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Get the Kids Out of the Room—We’re Going To Talk About Sex
Despite our best efforts, we’ll continue to be drawn to each other by the power of sex, and that is mostly a good thing
Sex is everywhere, and despite what you may think, it’s mostly a good thing. My authority on this is that eminent Victorian, Charles Darwin, who taught us that sex is one of the two great drivers of natural selection, along with our environment. We evolve to adapt but also to seduce. Everyone alive today—all the accumulated art and wisdom of the human race, even unto Facebook and streaming—got here because of sex. (I did say it was mostly a good thing.)
Behold the peacock in all its glory: As an evolved organism, it doesn’t make sense. The peacock can barely fly, and its extravagant tail feathers signal “Hey, here’s lunch!” to predators for miles around. So why the fancy look? Simple: The girls love it. Peacocks with the biggest and most dazzling tail feathers mated with lots of adoring peahens and begat lots of offspring, a process that resulted in the utterly useless but amazing-looking birds that we decorate our parks with today.
The “peacock principle” provides the answer to one of the abiding mysteries of nature: Males will evolve into any sort of weirdness to attract females. Since psychology recapitulates phylogeny, I have personally experienced the peacock principle. In my callow youth, I grew my hair to enormous length and strutted around in ridiculously colored garments. My bewildered parents thought I had become gay, but the explanation was the exact opposite of that. Long hair and gaudy clothes were my peacock feathers.
I bring this up because we seem to have entered one of those moments, not infrequent in American history, when the keepers of our culture have decided sex should be taboo. The word itself is now indecent and unmentionable: We’re supposed to say “gender.” But gender pertains to linguistics, not biology. In Spanish, for example, the moon is feminine in gender: la luna. The sun is masculine: el sol. This sets up all kinds of interesting possibilities during sunrise and sunset, but that’s not the point here. The point is that some moralistic souls think you can somehow detach the sex act from sexuality. But why?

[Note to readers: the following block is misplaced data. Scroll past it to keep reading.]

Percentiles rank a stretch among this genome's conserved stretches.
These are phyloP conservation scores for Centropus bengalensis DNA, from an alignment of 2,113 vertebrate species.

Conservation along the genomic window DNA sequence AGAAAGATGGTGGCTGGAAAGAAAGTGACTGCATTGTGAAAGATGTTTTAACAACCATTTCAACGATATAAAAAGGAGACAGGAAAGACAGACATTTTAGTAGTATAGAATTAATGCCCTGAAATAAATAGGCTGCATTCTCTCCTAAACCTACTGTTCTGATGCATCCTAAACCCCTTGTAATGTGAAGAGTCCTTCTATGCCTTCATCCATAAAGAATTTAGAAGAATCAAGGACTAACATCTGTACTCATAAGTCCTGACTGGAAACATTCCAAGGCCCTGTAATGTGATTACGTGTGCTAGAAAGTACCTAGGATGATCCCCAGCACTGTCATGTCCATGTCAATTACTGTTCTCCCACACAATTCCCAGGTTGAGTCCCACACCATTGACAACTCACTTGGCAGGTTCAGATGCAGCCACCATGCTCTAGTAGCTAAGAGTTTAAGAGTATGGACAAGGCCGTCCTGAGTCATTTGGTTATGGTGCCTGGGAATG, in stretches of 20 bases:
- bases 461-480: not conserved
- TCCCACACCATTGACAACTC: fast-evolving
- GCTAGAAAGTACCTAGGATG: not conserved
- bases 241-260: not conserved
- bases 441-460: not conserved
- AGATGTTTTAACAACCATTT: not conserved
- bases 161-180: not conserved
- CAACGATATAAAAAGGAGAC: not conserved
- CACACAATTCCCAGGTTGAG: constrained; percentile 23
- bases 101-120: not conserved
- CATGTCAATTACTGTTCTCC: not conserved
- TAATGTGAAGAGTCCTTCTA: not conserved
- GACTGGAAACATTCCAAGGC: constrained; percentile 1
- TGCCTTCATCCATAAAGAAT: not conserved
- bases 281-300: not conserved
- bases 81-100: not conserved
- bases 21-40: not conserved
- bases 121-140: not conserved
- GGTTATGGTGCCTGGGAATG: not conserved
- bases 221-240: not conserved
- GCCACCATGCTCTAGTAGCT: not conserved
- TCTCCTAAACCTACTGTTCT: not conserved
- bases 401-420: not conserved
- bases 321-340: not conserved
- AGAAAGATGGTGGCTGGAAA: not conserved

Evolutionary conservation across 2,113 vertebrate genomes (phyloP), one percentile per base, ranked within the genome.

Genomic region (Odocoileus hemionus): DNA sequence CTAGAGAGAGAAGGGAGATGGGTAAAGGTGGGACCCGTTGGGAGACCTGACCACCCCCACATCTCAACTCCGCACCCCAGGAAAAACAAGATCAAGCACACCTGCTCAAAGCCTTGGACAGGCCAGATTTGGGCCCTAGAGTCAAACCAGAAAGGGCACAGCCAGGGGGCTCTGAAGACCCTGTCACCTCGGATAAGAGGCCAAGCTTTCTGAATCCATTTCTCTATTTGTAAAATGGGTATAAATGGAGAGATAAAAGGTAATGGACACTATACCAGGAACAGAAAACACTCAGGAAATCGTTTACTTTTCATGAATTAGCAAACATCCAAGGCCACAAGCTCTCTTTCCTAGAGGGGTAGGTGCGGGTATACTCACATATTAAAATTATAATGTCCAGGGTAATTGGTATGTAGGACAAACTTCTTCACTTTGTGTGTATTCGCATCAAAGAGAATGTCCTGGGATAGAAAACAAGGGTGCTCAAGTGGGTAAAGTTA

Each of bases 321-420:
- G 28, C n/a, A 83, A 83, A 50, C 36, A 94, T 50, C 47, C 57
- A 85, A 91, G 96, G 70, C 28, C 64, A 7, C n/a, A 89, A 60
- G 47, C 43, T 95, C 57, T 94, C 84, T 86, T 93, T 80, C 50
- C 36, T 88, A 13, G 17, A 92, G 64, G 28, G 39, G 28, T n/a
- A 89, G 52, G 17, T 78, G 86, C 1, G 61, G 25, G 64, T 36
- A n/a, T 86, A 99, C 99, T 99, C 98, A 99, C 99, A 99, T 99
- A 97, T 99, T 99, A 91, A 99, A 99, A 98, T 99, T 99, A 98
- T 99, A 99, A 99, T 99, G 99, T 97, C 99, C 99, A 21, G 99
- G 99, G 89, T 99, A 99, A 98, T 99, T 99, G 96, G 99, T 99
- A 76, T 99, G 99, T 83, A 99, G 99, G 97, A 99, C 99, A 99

Apparently, many in the zoomer generation find sex scary. I get that. When I was 13 and contemplated the mechanics of the thing, I pretty much became reconciled to a life of despondent celibacy. But at what point was our culture handed over to clueless 13-year-old kids? The zoomers mate later, less and with fewer reproductive consequences than their parents and grandparents. They get triggered by “50 Shades of Grey” and suffer a permanent headache from climate change. I mean, can anyone conjure up a romantic vision of Greta Thunberg?
There’s also the idea that sex is fluid—that one can be born into a biological “gender” then pick among dozens of other flavors, like scoops at the gelato store. But weren’t we told, not so long ago, that being gay was a matter of genetic destiny? Evidently, everyone else is free to choose. You can be transgender, of course, and cisgender, which I think is what I am. But there are 70 more buckets to pick from, such as abimegender, aerogender, cassgender—even cloudgender, which means one’s gender “cannot be comprehended or understood due to depersonalization and derealization disorder.”